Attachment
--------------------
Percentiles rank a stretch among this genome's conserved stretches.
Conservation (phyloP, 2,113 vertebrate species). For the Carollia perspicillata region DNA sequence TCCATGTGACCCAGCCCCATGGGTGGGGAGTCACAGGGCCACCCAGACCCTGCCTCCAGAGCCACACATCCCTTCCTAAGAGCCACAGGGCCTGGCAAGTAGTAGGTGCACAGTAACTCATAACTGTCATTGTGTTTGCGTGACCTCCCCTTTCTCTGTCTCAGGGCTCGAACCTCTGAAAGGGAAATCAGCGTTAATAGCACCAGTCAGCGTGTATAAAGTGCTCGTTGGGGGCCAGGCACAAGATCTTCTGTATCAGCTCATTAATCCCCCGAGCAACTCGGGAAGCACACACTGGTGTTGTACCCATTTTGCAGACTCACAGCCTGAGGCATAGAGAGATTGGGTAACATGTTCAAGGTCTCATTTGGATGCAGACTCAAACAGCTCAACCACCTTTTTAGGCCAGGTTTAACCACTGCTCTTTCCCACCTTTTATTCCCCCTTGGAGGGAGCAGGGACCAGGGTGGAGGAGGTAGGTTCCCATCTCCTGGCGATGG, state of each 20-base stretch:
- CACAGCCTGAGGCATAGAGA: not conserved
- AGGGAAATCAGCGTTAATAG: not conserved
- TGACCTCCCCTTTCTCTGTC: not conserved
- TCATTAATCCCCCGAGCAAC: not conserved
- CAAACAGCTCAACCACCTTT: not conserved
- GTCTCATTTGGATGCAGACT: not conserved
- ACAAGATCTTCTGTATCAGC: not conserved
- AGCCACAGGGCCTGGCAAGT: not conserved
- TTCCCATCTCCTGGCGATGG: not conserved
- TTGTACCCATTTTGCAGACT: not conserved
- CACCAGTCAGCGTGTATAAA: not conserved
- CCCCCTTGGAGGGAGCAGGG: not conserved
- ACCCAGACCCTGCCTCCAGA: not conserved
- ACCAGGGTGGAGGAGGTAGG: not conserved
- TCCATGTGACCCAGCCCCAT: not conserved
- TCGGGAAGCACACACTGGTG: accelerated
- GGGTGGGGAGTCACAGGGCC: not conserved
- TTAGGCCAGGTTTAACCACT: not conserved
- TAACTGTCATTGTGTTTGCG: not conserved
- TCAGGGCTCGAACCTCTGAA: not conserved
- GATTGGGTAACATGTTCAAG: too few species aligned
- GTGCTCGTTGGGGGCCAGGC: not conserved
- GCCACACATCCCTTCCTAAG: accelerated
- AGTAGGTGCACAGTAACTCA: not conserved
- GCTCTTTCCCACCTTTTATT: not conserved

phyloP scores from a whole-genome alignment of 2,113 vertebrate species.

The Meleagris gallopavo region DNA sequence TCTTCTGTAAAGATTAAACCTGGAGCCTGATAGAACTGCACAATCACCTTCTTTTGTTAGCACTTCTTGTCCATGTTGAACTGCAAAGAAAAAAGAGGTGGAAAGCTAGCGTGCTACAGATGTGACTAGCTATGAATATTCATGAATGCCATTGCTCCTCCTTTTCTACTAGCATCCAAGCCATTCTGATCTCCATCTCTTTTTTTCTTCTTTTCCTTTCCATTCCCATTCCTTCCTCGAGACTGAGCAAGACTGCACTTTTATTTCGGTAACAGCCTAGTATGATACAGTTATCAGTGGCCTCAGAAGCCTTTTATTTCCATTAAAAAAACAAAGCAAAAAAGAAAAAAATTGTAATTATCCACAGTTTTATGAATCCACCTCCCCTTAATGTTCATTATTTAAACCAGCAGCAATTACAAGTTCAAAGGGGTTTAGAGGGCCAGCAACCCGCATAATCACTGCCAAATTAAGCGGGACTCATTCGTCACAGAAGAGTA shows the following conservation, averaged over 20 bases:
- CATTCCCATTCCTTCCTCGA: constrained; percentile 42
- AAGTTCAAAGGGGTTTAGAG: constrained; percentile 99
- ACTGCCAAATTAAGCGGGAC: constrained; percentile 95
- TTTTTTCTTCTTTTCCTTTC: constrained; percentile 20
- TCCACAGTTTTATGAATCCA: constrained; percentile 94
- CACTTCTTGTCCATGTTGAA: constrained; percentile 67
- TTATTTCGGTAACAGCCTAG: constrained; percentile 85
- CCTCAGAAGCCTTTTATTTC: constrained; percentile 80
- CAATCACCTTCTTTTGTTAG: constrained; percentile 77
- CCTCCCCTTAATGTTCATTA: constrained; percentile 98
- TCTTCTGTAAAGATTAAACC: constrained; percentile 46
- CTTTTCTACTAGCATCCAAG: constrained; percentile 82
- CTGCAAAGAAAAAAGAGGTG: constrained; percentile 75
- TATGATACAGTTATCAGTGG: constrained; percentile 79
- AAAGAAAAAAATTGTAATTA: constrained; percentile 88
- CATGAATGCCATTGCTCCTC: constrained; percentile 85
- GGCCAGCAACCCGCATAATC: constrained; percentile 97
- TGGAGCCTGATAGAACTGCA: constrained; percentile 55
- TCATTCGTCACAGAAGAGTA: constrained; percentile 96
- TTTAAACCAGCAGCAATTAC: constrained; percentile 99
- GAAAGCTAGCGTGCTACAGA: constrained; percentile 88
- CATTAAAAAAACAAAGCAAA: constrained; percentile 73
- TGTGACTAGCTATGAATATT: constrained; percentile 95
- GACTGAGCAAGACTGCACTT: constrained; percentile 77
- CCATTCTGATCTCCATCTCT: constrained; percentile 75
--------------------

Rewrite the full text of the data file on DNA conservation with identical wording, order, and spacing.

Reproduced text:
Percentiles rank a stretch among this genome's conserved stretches.
Conservation (phyloP, 2,113 vertebrate species). For the Carollia perspicillata region DNA sequence TCCATGTGACCCAGCCCCATGGGTGGGGAGTCACAGGGCCACCCAGACCCTGCCTCCAGAGCCACACATCCCTTCCTAAGAGCCACAGGGCCTGGCAAGTAGTAGGTGCACAGTAACTCATAACTGTCATTGTGTTTGCGTGACCTCCCCTTTCTCTGTCTCAGGGCTCGAACCTCTGAAAGGGAAATCAGCGTTAATAGCACCAGTCAGCGTGTATAAAGTGCTCGTTGGGGGCCAGGCACAAGATCTTCTGTATCAGCTCATTAATCCCCCGAGCAACTCGGGAAGCACACACTGGTGTTGTACCCATTTTGCAGACTCACAGCCTGAGGCATAGAGAGATTGGGTAACATGTTCAAGGTCTCATTTGGATGCAGACTCAAACAGCTCAACCACCTTTTTAGGCCAGGTTTAACCACTGCTCTTTCCCACCTTTTATTCCCCCTTGGAGGGAGCAGGGACCAGGGTGGAGGAGGTAGGTTCCCATCTCCTGGCGATGG, state of each 20-base stretch:
- CACAGCCTGAGGCATAGAGA: not conserved
- AGGGAAATCAGCGTTAATAG: not conserved
- TGACCTCCCCTTTCTCTGTC: not conserved
- TCATTAATCCCCCGAGCAAC: not conserved
- CAAACAGCTCAACCACCTTT: not conserved
- GTCTCATTTGGATGCAGACT: not conserved
- ACAAGATCTTCTGTATCAGC: not conserved
- AGCCACAGGGCCTGGCAAGT: not conserved
- TTCCCATCTCCTGGCGATGG: not conserved
- TTGTACCCATTTTGCAGACT: not conserved
- CACCAGTCAGCGTGTATAAA: not conserved
- CCCCCTTGGAGGGAGCAGGG: not conserved
- ACCCAGACCCTGCCTCCAGA: not conserved
- ACCAGGGTGGAGGAGGTAGG: not conserved
- TCCATGTGACCCAGCCCCAT: not conserved
- TCGGGAAGCACACACTGGTG: accelerated
- GGGTGGGGAGTCACAGGGCC: not conserved
- TTAGGCCAGGTTTAACCACT: not conserved
- TAACTGTCATTGTGTTTGCG: not conserved
- TCAGGGCTCGAACCTCTGAA: not conserved
- GATTGGGTAACATGTTCAAG: too few species aligned
- GTGCTCGTTGGGGGCCAGGC: not conserved
- GCCACACATCCCTTCCTAAG: accelerated
- AGTAGGTGCACAGTAACTCA: not conserved
- GCTCTTTCCCACCTTTTATT: not conserved

phyloP scores from a whole-genome alignment of 2,113 vertebrate species.

The Meleagris gallopavo region DNA sequence TCTTCTGTAAAGATTAAACCTGGAGCCTGATAGAACTGCACAATCACCTTCTTTTGTTAGCACTTCTTGTCCATGTTGAACTGCAAAGAAAAAAGAGGTGGAAAGCTAGCGTGCTACAGATGTGACTAGCTATGAATATTCATGAATGCCATTGCTCCTCCTTTTCTACTAGCATCCAAGCCATTCTGATCTCCATCTCTTTTTTTCTTCTTTTCCTTTCCATTCCCATTCCTTCCTCGAGACTGAGCAAGACTGCACTTTTATTTCGGTAACAGCCTAGTATGATACAGTTATCAGTGGCCTCAGAAGCCTTTTATTTCCATTAAAAAAACAAAGCAAAAAAGAAAAAAATTGTAATTATCCACAGTTTTATGAATCCACCTCCCCTTAATGTTCATTATTTAAACCAGCAGCAATTACAAGTTCAAAGGGGTTTAGAGGGCCAGCAACCCGCATAATCACTGCCAAATTAAGCGGGACTCATTCGTCACAGAAGAGTA shows the following conservation, averaged over 20 bases:
- CATTCCCATTCCTTCCTCGA: constrained; percentile 42
- AAGTTCAAAGGGGTTTAGAG: constrained; percentile 99
- ACTGCCAAATTAAGCGGGAC: constrained; percentile 95
- TTTTTTCTTCTTTTCCTTTC: constrained; percentile 20
- TCCACAGTTTTATGAATCCA: constrained; percentile 94
- CACTTCTTGTCCATGTTGAA: constrained; percentile 67
- TTATTTCGGTAACAGCCTAG: constrained; percentile 85
- CCTCAGAAGCCTTTTATTTC: constrained; percentile 80
- CAATCACCTTCTTTTGTTAG: constrained; percentile 77
- CCTCCCCTTAATGTTCATTA: constrained; percentile 98
- TCTTCTGTAAAGATTAAACC: constrained; percentile 46
- CTTTTCTACTAGCATCCAAG: constrained; percentile 82
- CTGCAAAGAAAAAAGAGGTG: constrained; percentile 75
- TATGATACAGTTATCAGTGG: constrained; percentile 79
- AAAGAAAAAAATTGTAATTA: constrained; percentile 88
- CATGAATGCCATTGCTCCTC: constrained; percentile 85
- GGCCAGCAACCCGCATAATC: constrained; percentile 97
- TGGAGCCTGATAGAACTGCA: constrained; percentile 55
- TCATTCGTCACAGAAGAGTA: constrained; percentile 96
- TTTAAACCAGCAGCAATTAC: constrained; percentile 99
- GAAAGCTAGCGTGCTACAGA: constrained; percentile 88
- CATTAAAAAAACAAAGCAAA: constrained; percentile 73
- TGTGACTAGCTATGAATATT: constrained; percentile 95
- GACTGAGCAAGACTGCACTT: constrained; percentile 77
- CCATTCTGATCTCCATCTCT: constrained; percentile 75